Create a Desktop launcher named "EnableCamcorderConnection". Set the launcher type to "Application In terminal" and the launcher command to "sudo chmod 666 /dev/raw1394".

This launcher will run Kino with root privalegas, so please read the security notes section.

Double click the launcher after plugging in the camcorder.

Method 3. 'udev rule'

A straight-forward method is to add a raw1394 specific udev rule. Type this in a terminal:

echo 'KERNEL=="raw1394", GROUP="video", MODE="0664"' > /tmp/raw1394.rules
sudo cp /tmp/raw1394.rules /etc/udev/rules.d/
rm /tmp/raw1394.rules

Then unload and reload raw1394,

 modprobe -r raw1394 && modprobe raw1394

and type in a terminal:

sudo /etc/init.d/udev restart

Security Notes

/dev/dv1394/0 has been the preferred method in Ubuntu as discussed in Launchpad Bug# 6290. Some versions of Kino from before Ubuntu 7.10 (Gutsy) may try /dev/raw1394 by default though, which will fail for a normal user. You will see the error:

WARNING: raw1394 kernel module not loaded or failure to read/write /dev/raw1394!

This is not a bug, but a security measure which you can read about in an email about firewire security from Scott James Remnant. This email paints an incomplete picture though. The actual risks of user access to raw1394 are:

  • It allows direct control of FireWire-attached devices. (However, in order to do something really dangerous like overwriting device firmware or reading/modifying data from a FireWire storage device, the user would need non-trivial purpose-made software.)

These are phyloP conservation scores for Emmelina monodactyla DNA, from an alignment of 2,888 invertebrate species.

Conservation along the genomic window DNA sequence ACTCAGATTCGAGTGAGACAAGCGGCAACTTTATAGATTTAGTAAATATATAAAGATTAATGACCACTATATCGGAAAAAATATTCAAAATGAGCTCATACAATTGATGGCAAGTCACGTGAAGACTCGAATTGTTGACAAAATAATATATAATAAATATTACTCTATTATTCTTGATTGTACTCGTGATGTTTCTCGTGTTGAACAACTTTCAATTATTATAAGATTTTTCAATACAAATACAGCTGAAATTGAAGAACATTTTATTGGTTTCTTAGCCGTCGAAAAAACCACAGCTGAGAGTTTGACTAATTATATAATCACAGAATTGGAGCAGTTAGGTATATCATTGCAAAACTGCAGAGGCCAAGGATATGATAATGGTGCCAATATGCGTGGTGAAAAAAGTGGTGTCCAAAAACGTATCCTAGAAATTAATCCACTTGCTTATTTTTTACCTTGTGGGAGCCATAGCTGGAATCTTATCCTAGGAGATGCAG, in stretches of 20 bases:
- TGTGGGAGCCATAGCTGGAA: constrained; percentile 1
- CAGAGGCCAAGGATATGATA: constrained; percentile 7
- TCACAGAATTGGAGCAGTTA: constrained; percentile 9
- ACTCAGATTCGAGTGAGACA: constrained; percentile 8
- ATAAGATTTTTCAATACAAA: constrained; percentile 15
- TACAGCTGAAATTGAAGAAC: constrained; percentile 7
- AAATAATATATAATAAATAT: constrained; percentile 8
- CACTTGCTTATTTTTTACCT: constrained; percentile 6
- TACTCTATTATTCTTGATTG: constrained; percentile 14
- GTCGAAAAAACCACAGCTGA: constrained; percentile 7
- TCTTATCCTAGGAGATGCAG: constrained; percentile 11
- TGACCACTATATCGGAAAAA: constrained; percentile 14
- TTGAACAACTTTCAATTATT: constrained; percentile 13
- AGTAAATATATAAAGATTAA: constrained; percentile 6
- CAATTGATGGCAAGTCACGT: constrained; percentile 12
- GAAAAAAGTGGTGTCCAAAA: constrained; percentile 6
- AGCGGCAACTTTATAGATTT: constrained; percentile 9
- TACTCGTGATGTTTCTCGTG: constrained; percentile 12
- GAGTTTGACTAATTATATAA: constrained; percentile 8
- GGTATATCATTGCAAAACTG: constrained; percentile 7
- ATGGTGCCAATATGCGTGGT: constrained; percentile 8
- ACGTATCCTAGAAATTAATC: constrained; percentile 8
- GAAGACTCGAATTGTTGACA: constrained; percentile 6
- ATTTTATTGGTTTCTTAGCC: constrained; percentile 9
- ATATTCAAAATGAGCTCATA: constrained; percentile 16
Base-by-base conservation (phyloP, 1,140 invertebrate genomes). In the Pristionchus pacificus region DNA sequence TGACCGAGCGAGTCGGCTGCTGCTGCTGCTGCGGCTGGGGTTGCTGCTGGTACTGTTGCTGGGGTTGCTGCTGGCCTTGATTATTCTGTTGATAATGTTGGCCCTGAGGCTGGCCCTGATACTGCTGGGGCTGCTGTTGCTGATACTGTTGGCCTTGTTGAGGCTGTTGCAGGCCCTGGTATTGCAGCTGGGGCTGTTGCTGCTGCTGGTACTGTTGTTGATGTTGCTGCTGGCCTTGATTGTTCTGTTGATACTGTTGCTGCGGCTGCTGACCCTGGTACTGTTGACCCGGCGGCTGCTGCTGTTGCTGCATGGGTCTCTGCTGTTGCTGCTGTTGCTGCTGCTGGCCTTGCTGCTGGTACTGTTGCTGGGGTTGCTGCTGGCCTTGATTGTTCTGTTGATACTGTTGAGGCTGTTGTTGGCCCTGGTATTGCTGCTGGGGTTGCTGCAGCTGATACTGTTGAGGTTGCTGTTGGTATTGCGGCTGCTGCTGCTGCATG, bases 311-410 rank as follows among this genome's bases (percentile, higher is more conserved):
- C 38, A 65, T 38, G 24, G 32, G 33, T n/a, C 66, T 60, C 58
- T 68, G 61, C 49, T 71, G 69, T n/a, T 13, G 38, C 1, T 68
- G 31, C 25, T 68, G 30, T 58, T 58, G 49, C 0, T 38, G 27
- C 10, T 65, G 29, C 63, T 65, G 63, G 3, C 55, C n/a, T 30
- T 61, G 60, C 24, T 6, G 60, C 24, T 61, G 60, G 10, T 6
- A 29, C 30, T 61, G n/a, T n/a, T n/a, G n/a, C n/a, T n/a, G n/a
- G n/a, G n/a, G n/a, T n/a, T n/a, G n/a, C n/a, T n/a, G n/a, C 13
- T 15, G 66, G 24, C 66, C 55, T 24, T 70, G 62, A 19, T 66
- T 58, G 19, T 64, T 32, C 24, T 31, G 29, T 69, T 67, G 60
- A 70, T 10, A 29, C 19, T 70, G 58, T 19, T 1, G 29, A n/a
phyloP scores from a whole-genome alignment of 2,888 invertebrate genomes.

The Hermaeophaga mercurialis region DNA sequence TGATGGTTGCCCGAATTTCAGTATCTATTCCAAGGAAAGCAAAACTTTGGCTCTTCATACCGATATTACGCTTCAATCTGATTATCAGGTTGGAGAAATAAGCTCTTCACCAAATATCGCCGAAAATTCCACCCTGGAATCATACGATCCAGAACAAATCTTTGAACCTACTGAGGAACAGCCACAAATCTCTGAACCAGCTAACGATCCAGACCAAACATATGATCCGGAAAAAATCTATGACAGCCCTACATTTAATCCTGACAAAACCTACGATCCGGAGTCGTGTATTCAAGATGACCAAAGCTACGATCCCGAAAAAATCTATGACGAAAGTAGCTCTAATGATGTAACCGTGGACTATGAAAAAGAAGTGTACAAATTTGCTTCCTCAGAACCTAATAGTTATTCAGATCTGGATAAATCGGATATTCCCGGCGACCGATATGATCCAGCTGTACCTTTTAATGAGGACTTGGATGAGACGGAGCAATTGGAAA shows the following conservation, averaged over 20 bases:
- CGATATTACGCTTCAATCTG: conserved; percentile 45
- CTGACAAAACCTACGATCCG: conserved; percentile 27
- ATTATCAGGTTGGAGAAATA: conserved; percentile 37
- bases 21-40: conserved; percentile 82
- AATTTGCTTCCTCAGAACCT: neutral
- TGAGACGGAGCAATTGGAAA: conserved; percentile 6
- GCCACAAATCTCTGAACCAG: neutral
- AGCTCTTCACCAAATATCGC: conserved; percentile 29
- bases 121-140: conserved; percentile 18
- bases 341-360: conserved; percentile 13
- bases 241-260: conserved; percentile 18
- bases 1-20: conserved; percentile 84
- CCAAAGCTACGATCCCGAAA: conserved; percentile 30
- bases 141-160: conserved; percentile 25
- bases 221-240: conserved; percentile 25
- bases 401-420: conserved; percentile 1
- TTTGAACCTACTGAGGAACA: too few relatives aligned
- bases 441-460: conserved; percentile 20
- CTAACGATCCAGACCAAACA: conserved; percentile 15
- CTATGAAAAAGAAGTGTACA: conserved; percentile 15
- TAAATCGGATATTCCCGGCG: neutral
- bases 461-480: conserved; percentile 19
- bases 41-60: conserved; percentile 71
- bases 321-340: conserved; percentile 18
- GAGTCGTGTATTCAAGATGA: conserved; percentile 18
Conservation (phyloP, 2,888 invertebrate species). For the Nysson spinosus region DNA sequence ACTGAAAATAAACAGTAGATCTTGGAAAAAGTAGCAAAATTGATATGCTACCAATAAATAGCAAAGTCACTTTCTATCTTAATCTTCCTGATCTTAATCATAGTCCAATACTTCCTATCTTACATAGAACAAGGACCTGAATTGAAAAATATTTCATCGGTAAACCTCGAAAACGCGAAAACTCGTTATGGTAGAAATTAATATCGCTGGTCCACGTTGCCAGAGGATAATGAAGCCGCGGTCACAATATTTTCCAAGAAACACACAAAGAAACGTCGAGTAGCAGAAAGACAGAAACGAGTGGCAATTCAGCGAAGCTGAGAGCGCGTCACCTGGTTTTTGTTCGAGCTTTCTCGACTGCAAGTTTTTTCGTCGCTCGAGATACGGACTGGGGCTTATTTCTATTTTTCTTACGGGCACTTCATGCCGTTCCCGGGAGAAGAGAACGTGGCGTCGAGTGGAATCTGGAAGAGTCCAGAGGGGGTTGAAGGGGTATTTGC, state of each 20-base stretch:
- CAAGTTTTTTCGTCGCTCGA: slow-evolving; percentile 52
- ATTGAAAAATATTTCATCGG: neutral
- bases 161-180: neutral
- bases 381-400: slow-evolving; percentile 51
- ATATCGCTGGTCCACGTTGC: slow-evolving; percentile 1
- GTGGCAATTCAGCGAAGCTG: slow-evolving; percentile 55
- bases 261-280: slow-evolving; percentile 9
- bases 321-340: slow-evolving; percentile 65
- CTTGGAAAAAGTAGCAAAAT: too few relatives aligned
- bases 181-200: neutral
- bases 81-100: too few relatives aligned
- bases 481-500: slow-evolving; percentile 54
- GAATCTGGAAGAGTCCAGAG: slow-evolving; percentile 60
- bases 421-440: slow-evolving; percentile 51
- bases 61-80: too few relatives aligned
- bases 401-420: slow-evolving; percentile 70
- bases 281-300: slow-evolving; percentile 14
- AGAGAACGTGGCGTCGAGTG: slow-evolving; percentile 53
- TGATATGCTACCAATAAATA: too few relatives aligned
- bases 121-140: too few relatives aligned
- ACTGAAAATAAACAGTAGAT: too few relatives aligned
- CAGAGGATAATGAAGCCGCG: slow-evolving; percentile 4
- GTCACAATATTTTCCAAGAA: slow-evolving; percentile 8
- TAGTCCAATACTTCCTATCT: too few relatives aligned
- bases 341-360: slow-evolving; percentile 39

• It may allow read/write access to memory of other PCs which are plugged into the FireWire bus together with this PC which runs raw1394. Whether such access is possible and to which extent depends on the remote PC's operating system and hardware platform.

  • It may allow read/write access to memory of this PC if you have more than one FireWire controller and plug them together to a single bus. This depends on settings of the ohci1394 kernel driver and on the hardware platform of this PC.

An easy way around this for a user who is also the administrator of the computer is to run Kino from the command line as root:

gksudo kino

However, running complex application software as root has its own dangers and should be avoided. Therefore, read further below for the steps necessary to allow normal users access to /dev/raw1394.

Another note on FireWire security: If you are afraid that others access your computer by plugging something (another PC) into your PC's FireWire port and running forensic tools, then you need to unload the ohci1394 driver, at least while you leave your PC unsupervised.

FireWire security will be addressed in future releases by means of new improved kernel drivers:

See Also

Page janitor: DuncanLithgow


FireWire/oldPages/Firewire01 (last edited 2012-09-24 17:00:38 by dooitze)